Analysis of VoIP Traffic over the IEEE 802.16 Protocol

Analysis of VoIP Traffic over the IEEE 802.16 Protocol

Luis Ortiz (National Autonomous University of Mexico, Mexico), Victor Rangel (National Autonomous University of Mexico, Mexico), Javier Gomez (National Autonomous University of Mexico, Mexico) and Miguel Lopez-Guerrero (Metropolitan Autonomous University – Iztapalapa, Mexico)
DOI: 10.4018/978-1-4666-4888-3.ch013
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Voice over Internet Protocol (VoIP) is one of the fastest growing applications for the Internet today and is a very important service because mobile users can utilize voice services more cheaply compared with most mobile systems. A crucial application over these networks is VoIP over the Worldwide Interoperability for Microwave Access (WiMAX), which is one of the technologies in Broadband Access Networks based on IEEE 802.16 standards. It provides high throughput broadband connections over long distances, which supports Point to Multi-Point (PMP) wireless access. A hurdle, however, is the number of voice connections that can be supported. Since VoIP requires short end-to-end delays, supporting as many VoIP users as possible in a mobile broadband wireless access network, considering limited radio resources, becomes a very important issue. In this chapter, the authors use a theoretical model and an algorithm to evaluate the performance of some of the most important VoIP codecs.
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Broadband Wireless Access (BWA) networks will revolutionize the way wireless communication is used today for the transmission of mobile, nomadic and fixed digital applications and services for the next generation of cellular systems. Global trends indicate that Long Term Evolution (LTE) release 8 (LTE Standard, 2009), LTE-Advanced (LTE release 10, 2011) and IEEE 802.16m-2011 (IEEE 802.16m, 2011) will emerge as new technologies to provide data rates above 300 Mbps, or even higher than 1 Gbps with advanced PHY (physical) layer characteristics. These new systems are the best BWA technologies that will support the increased demand of fourth generation (4G) traffic, which will include a larger number of subscribers and active simultaneous requested services per a mobile user such as video conferencing and video streaming applications using a very large radio bandwidth.

BWA has become the best option to meet residential and small business demand for high speed Internet access and multimedia services. However, the wide-scale adoption of BWA systems will be determined by its ability to overcome cost and performance barriers. If BWA can meet these challenges, it could easily be the next revolution in wireless systems after WLAN.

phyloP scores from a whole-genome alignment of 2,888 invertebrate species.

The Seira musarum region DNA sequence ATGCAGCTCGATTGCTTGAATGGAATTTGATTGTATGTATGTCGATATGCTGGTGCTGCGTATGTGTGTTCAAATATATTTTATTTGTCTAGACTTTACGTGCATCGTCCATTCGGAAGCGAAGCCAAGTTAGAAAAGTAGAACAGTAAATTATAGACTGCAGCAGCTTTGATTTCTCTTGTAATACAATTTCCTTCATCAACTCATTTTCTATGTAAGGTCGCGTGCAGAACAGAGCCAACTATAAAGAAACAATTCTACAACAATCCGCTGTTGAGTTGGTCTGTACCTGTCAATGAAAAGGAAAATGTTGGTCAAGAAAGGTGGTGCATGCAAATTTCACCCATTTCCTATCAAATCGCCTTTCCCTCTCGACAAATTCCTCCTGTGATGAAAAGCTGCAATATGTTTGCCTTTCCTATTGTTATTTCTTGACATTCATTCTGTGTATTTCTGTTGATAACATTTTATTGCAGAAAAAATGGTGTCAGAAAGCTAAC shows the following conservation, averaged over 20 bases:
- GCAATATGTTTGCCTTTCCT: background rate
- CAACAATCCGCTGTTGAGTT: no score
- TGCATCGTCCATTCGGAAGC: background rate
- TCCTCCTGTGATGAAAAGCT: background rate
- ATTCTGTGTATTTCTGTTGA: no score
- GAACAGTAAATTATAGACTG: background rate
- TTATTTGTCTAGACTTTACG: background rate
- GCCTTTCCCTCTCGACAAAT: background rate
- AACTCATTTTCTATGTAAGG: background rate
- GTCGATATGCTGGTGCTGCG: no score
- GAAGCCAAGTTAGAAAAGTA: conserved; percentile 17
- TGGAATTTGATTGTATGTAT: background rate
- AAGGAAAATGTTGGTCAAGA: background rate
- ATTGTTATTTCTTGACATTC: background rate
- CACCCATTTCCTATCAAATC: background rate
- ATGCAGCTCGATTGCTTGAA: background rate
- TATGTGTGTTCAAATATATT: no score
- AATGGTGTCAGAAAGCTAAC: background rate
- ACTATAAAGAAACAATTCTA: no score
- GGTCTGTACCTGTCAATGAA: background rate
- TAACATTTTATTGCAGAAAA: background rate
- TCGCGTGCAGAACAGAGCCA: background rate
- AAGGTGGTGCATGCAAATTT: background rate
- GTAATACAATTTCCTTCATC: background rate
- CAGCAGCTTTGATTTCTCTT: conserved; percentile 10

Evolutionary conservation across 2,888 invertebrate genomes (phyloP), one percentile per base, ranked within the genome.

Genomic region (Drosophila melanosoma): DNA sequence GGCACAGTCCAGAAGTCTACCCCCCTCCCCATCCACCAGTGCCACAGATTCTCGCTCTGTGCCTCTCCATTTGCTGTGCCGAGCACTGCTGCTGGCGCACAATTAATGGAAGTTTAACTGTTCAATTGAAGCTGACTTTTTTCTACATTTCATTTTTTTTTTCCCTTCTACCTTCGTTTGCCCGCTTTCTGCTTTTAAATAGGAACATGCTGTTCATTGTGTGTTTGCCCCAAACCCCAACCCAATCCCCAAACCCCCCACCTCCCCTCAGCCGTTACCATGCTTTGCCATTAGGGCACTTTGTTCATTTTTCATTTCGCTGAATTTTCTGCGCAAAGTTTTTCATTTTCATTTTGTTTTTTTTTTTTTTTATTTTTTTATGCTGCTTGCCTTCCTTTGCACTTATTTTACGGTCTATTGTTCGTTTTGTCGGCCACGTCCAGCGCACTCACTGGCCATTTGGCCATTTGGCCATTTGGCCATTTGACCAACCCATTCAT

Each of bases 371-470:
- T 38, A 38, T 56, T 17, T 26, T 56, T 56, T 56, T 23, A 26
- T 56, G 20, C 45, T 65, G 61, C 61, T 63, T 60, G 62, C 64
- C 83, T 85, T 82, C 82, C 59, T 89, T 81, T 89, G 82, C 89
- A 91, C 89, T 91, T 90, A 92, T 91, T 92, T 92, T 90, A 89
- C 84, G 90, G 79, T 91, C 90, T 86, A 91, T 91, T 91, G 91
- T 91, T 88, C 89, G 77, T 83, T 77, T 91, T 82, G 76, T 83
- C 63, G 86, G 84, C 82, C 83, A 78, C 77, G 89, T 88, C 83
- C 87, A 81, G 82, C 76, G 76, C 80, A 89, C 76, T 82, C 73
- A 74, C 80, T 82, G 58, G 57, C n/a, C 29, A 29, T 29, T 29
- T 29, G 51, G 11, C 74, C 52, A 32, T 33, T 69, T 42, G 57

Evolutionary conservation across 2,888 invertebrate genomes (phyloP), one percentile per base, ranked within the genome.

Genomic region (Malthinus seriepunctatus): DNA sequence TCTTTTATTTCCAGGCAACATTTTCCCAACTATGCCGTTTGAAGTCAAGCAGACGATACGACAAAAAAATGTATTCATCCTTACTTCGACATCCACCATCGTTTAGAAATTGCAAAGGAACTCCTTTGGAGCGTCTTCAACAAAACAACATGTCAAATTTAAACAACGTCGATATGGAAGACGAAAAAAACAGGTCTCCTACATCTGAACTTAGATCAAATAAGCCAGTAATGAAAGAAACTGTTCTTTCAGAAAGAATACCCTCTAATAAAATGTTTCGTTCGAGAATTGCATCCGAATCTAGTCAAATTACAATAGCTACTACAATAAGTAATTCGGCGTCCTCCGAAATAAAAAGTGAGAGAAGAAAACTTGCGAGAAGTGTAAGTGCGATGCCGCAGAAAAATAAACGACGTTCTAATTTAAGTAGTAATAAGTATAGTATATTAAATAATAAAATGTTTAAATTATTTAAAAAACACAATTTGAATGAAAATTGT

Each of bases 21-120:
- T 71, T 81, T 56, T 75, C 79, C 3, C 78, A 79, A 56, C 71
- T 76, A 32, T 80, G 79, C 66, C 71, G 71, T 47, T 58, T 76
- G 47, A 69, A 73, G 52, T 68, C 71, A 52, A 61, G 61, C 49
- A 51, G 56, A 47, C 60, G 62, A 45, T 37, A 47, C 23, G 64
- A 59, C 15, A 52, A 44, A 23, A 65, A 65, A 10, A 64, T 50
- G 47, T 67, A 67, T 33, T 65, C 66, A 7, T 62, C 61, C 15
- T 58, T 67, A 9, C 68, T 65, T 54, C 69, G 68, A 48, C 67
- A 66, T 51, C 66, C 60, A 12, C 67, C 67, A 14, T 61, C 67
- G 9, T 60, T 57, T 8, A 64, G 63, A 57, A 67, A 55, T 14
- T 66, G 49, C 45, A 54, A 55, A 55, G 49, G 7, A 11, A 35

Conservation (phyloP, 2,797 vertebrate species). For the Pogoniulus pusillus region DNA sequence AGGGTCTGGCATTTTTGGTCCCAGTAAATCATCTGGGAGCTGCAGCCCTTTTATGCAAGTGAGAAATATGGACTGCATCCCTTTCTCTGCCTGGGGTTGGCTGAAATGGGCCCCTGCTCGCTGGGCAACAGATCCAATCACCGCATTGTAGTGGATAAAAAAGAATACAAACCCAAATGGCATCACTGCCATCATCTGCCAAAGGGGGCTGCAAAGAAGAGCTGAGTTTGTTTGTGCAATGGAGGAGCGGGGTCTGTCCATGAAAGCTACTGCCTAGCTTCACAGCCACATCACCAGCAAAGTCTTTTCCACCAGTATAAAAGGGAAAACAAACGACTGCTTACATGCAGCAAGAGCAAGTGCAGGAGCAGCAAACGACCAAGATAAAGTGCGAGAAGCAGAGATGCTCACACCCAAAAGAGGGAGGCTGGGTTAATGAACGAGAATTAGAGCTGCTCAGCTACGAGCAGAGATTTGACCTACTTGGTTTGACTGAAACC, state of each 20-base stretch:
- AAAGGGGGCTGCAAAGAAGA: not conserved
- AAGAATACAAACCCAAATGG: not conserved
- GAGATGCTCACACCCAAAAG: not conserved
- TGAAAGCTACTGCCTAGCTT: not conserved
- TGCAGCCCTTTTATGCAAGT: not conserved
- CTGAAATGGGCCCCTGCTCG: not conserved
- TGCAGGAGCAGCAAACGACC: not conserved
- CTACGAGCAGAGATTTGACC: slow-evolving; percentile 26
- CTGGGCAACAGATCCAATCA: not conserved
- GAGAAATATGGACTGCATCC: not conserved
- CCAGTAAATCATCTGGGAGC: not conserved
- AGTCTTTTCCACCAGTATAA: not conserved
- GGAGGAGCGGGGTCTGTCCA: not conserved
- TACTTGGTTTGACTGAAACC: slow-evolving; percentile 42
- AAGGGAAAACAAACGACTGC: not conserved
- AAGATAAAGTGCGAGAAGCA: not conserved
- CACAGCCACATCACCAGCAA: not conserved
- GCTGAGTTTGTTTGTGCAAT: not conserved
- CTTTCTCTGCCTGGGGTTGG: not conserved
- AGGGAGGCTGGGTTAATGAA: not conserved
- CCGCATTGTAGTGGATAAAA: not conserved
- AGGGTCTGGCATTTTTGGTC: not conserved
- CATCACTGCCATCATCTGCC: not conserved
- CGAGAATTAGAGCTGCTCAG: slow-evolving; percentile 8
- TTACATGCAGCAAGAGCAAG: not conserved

The great demand for high speed Internet access, voice and video applications, combined with the global tendency to use wireless devices, have given sprouting for BWA networks. A solution for BWA networks are the IEEE 802.16m-2011 and the IEEE 802.16e-2005 (IEEE 802.16e, 2005) standards which supports mobility speeds up to 120 km/h with an asymmetrical link structure and allows Subscriber Stations (SSs) to have a handheld form factor, well suited for mobile devices, like PDAs (Personal Digital Assistants), cell phones, laptops, tablets, among others.

The diverse options offered by the BWA standards have increased the interest of the research community, manufactures, and operators about what type of performance can be expected from IEEE 802.16-2004 (IEEE 802.16, 2004), IEEE 802.16e-2005 and recently IEEE 802.16m-2011 protocols in the near future. In the rest of this chapter we refer to these three versions of the standard only as IEEE 802.16.

As the BWA has had one of the most notable growing up in recent years on the telecommunications industry’s history, the growing up has driven the demand of high speed Internet data services. Broadband users around the world hope these services can support speed web browsing, high data rates on file downloads, interactive games and real time multimedia applications as such as conferences and VoIP (Voice over IP) services.

With the constant development of mobile devices a great deal of attention has been attracted by VoIP services, because it is expected to be widely supported by mobile wireless networks, such as the IEEE 802.16 protocol. These multimedia applications are very important because mobile users can utilize VoIP services cheaper than mostly actual mobile systems. Therefore, supporting as many VoIP users as possible in a mobile wireless network using limited radio resources is a very important issue.

However, performance of VoIP services is affected by several issues defined in the IEEE 802.16 standard, as such as signaling overhead of MAP messages, ranging regions and wasted symbols due to “rectangulation and quantization”, among others.

Here we defined “rectangulation” as the process of allocating bandwidth resources in the downlink (DL) channel on a square or rectangle region of the frame structure. Also we defined “quantization” as the process of allocating these resources using the minimum allocation unit, denominated “quantum map”. Considering Partial Usage of Sub-Channels (PUSC), a quantum map or a slot in the DL channel is one subchannel per two OFDMA (Orthogonal Frequency Division Multiple Access) symbols. A quantum map in the uplink (UL) channel is one subchannel per three OFDMA symbols, as we depicted in Figure 1.

Figure 1.

Quantum map dimensions for DL and UL channels

These settings seriously affect VoIP service performance because a VoIP packet allocation generally does not fit well in the DL and UL reservation space and usually multiple quantum maps are required. Signaling overhead of MAP messages also affects VoIP services, because such overhead increases when the Base Station (BS) schedules small-sized VoIP packets.

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